Ref: AFR Boss (Aus), June 2006, 'The failure of strategy' J. Pfeffer and R. Sutton,

The future of risk

What are companies worried about these days? A survey by several of the world's biggest insurance and risk-management companies has found that corporate-centric risks (for example, internally created or transmitted risks) are of greater concern than policy-centric, societal or environmental risks. The list of risks varies by country, and presumably by sector, although there are some commonalities. First, companies are very worried about computer-related risks, namely the loss of data, identify theft and viruses. They are also worried by the actions of governments at both a national and international level, especially with regard to government policy and legislation. This includes compliance and regulation but also, potentially, employee liability. Also on the list, in no specific order, are the actions of competitors, damage to brand or reputation, asset damage and business continuity - the last two both heavily influenced by terrorism and volatile climate change. Other issues include global pandemics (especially Avian Flu), the recruitment and retention of talent, and resource scarcity. As to whether things are getting better or worse, the consensus seems to be the latter. This is partly due to recent events, especially terrorist attacks and environmental disasters, but it's also linked to globalisation. Risks are now networked because everything is increasingly linked to everything else. For example, back in 2000 a lightening-strike started a fire in computer chip plant in New Mexico (US). The fire only lasted ten minutes but destroyed profits at Ericsson because they were unable to find an alternative supplier. Everything from supply chains to customer service is now outsourced globally, often to countries that are hazardous in terms of political regimes, economics and even the weather.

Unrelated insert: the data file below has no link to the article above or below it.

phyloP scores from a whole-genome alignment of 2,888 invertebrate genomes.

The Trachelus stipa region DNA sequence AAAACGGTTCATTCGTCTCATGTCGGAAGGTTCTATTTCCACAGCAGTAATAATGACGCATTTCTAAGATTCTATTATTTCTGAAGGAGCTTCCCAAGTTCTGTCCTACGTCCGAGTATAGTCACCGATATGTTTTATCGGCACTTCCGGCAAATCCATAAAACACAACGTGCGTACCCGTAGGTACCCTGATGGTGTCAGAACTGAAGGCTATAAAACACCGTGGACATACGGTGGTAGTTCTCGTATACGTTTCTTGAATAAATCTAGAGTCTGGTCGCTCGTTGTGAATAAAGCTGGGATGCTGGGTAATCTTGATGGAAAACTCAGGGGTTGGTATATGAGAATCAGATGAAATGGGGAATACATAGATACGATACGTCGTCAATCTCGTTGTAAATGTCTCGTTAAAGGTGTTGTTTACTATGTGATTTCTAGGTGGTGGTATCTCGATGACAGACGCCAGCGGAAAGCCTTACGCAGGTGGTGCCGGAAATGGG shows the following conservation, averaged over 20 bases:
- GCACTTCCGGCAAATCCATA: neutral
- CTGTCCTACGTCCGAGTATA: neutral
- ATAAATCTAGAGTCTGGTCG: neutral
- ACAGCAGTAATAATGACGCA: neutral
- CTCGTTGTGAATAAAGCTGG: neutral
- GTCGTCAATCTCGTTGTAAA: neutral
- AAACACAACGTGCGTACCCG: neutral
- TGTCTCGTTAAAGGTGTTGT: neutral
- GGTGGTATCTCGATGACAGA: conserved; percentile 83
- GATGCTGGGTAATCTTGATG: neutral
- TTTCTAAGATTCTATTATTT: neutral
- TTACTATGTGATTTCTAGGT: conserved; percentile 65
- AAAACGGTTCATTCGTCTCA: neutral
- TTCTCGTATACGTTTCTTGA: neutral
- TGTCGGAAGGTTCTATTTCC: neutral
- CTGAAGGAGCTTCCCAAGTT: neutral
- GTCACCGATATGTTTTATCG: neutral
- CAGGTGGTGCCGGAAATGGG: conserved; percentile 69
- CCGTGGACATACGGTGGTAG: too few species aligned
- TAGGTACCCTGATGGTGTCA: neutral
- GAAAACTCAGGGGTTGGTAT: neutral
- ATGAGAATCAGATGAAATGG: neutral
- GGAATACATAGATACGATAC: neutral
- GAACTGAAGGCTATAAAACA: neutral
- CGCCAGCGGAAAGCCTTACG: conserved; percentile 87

Ref: CFO (Aus), 17 July 2006, 'Awash in the age of anxiety', M. Hanly. See also The Economist (UK), 29 October 2005, 'When lightening strikes'. and Spiked Online (UK), 27 June 2006, 'Meet the new Malthusians manipulating the fear of terror', F. Furedi.
Search words: risk, risk management, outsourcing, globalisation

Stress at work

According to Jupiter Research (US), the average employee receives 32 emails per day and senior staff receive between 50 and 100. Furthermore, the volume of email is increasing at a rate of 85% annually. Implications? One consequence is an increase in stress-related compensation claims. In Australia, stress-related claims in New South Wales and Victoria have increased by 73% since 1998-99 and payouts in New South Wales have grown from AUD $5 million in 1991-92 to AUD $92 in 2004-05. Is this a problem? Obviously, yes, from a financial point of view, but research has also shown that stressed employees are, unsurprisingly, less productive too. So what, apart from email, is causing the problem? One answer, according to Dr Courtney von Hippel (an organisational psychologist) is the trend for open plan offices, which reduce privacy and increase distractions and disturbances. Another cause could be organisational cost-cutting and 'de-layering' which increases the workloads of those individuals who still have a job. Then there's increased insecurity created by short-term employment contacts and a host of external factors ranging from the breakdown of the family unit to global terrorism. However, it's e-mail that seems to be the easiest target, so experts are suggesting that employees should be persuaded to stop looking at email after hours. However, this will be difficult. Currently 50% of employees access email outside the office and on holiday according to a study by Oklahoma State University (US) and the development of new mobile technologies is going to make the situation worse, not better.
Ref: Sun Herald (Aus), 6 August 2006, 'The business of stress', E. O'Dwyer.